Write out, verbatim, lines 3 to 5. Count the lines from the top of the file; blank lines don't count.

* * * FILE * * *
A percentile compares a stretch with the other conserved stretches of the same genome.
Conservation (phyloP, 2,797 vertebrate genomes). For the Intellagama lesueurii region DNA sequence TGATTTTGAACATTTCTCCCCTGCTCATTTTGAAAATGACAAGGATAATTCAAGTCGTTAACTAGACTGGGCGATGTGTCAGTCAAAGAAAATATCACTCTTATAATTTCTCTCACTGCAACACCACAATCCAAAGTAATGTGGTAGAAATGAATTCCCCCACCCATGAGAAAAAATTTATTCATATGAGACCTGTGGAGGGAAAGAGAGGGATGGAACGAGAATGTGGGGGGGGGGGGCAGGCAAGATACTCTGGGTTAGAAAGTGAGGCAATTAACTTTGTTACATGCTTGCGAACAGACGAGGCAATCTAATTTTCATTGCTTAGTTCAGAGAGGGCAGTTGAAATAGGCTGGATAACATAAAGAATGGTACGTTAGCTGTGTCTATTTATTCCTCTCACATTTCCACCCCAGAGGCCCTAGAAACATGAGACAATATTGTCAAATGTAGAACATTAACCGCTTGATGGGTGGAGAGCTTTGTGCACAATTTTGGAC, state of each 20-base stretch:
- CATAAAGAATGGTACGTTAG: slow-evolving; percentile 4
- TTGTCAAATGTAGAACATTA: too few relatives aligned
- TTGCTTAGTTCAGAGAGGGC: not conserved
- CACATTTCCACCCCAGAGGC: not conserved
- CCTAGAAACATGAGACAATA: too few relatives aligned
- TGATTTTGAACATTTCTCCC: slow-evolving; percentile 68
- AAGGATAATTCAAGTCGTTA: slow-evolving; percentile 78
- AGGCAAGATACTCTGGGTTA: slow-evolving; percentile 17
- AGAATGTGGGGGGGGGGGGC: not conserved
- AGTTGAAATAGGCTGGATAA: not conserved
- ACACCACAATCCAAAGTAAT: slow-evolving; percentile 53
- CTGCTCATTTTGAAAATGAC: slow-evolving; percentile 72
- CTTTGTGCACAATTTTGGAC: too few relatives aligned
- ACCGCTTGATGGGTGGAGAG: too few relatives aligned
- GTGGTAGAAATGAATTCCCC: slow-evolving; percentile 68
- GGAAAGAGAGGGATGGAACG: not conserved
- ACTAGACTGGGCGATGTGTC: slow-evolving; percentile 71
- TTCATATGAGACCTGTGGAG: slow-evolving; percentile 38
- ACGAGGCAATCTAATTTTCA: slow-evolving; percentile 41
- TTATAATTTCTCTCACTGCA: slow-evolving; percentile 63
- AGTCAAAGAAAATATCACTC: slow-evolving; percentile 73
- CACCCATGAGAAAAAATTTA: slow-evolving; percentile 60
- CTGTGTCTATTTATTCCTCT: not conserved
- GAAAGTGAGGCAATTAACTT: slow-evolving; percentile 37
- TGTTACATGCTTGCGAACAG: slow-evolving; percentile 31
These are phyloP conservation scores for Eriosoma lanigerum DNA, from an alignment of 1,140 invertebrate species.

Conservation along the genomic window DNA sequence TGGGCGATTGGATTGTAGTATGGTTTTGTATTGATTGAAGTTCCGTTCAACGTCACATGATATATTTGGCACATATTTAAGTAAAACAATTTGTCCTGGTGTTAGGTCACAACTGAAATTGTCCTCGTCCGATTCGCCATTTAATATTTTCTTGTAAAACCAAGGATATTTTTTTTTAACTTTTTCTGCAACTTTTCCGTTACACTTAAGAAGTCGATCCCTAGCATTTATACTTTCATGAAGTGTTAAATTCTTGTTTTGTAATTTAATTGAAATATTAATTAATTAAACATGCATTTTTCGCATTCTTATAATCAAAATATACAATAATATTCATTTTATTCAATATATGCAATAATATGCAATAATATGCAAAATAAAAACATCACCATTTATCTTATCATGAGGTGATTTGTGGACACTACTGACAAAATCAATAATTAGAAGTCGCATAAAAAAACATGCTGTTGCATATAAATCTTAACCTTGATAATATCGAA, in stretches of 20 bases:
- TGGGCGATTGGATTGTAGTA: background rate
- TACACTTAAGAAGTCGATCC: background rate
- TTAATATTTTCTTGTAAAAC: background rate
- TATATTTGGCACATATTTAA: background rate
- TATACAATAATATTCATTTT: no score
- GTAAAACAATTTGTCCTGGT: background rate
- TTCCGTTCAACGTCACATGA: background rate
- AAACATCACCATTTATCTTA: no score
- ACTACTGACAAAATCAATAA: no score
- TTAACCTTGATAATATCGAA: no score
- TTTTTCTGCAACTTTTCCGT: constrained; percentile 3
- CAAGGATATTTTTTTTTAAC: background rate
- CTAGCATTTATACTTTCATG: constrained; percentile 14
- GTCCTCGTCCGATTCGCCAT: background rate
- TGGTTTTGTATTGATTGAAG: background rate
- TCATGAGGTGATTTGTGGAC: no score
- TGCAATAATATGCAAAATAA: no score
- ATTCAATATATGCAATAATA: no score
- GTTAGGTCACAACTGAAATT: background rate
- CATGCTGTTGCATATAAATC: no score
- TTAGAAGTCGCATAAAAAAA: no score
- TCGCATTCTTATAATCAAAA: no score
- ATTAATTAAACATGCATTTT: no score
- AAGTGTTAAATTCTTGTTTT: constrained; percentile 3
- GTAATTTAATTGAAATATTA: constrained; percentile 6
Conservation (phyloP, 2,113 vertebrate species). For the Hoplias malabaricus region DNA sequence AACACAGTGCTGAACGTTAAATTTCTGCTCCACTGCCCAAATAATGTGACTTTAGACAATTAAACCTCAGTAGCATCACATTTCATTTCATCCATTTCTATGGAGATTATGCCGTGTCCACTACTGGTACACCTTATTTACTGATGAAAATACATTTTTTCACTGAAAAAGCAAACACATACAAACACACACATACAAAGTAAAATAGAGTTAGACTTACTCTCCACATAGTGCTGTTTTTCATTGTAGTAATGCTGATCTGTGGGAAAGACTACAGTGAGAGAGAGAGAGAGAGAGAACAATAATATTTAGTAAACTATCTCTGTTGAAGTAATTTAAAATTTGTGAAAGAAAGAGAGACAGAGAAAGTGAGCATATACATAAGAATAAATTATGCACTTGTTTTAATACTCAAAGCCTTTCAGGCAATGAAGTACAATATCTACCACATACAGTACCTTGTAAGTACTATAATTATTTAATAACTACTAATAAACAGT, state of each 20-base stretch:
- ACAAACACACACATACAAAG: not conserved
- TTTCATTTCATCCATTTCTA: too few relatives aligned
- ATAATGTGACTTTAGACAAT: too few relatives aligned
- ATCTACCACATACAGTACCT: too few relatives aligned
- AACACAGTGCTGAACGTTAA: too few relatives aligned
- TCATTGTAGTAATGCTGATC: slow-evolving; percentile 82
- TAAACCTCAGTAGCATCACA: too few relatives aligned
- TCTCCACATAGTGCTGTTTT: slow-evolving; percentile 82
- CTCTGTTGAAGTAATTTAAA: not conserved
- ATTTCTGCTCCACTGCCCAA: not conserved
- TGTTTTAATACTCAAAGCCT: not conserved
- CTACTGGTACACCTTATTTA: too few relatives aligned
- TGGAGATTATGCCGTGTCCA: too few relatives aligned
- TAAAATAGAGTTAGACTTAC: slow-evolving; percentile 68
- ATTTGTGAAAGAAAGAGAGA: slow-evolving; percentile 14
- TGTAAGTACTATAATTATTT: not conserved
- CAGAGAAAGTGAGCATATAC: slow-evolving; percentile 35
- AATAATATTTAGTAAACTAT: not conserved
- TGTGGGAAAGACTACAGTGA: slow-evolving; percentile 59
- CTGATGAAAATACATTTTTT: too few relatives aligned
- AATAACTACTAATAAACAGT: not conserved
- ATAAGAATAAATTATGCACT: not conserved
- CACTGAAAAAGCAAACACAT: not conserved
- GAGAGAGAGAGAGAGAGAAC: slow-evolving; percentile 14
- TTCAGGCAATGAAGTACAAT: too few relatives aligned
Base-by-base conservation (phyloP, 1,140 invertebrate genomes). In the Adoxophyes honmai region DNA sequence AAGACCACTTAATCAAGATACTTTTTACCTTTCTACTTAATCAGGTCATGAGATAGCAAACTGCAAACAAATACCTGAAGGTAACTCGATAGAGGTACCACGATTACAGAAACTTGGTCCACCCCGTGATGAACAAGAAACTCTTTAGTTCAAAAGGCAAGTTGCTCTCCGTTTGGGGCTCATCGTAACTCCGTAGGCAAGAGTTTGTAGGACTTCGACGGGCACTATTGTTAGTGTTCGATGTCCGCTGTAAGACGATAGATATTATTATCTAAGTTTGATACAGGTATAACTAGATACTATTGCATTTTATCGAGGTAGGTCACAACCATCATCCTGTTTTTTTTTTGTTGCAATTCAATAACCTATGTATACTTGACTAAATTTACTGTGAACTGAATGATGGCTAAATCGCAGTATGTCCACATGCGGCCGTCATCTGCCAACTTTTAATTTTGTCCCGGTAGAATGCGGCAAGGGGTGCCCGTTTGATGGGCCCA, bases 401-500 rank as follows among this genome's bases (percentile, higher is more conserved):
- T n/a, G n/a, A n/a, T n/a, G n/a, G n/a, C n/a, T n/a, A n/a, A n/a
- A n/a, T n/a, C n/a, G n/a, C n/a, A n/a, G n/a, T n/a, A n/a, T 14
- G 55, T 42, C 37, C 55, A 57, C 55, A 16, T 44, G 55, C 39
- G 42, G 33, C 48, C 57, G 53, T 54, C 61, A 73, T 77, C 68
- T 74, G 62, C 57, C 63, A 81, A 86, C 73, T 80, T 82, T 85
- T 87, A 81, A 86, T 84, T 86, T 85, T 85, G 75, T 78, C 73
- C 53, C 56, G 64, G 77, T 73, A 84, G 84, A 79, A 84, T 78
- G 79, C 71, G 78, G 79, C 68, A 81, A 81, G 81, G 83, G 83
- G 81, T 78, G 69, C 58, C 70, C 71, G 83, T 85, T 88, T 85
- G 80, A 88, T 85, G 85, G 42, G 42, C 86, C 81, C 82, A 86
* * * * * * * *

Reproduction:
- CATAAAGAATGGTACGTTAG: slow-evolving; percentile 4
- TTGTCAAATGTAGAACATTA: too few relatives aligned
- TTGCTTAGTTCAGAGAGGGC: not conserved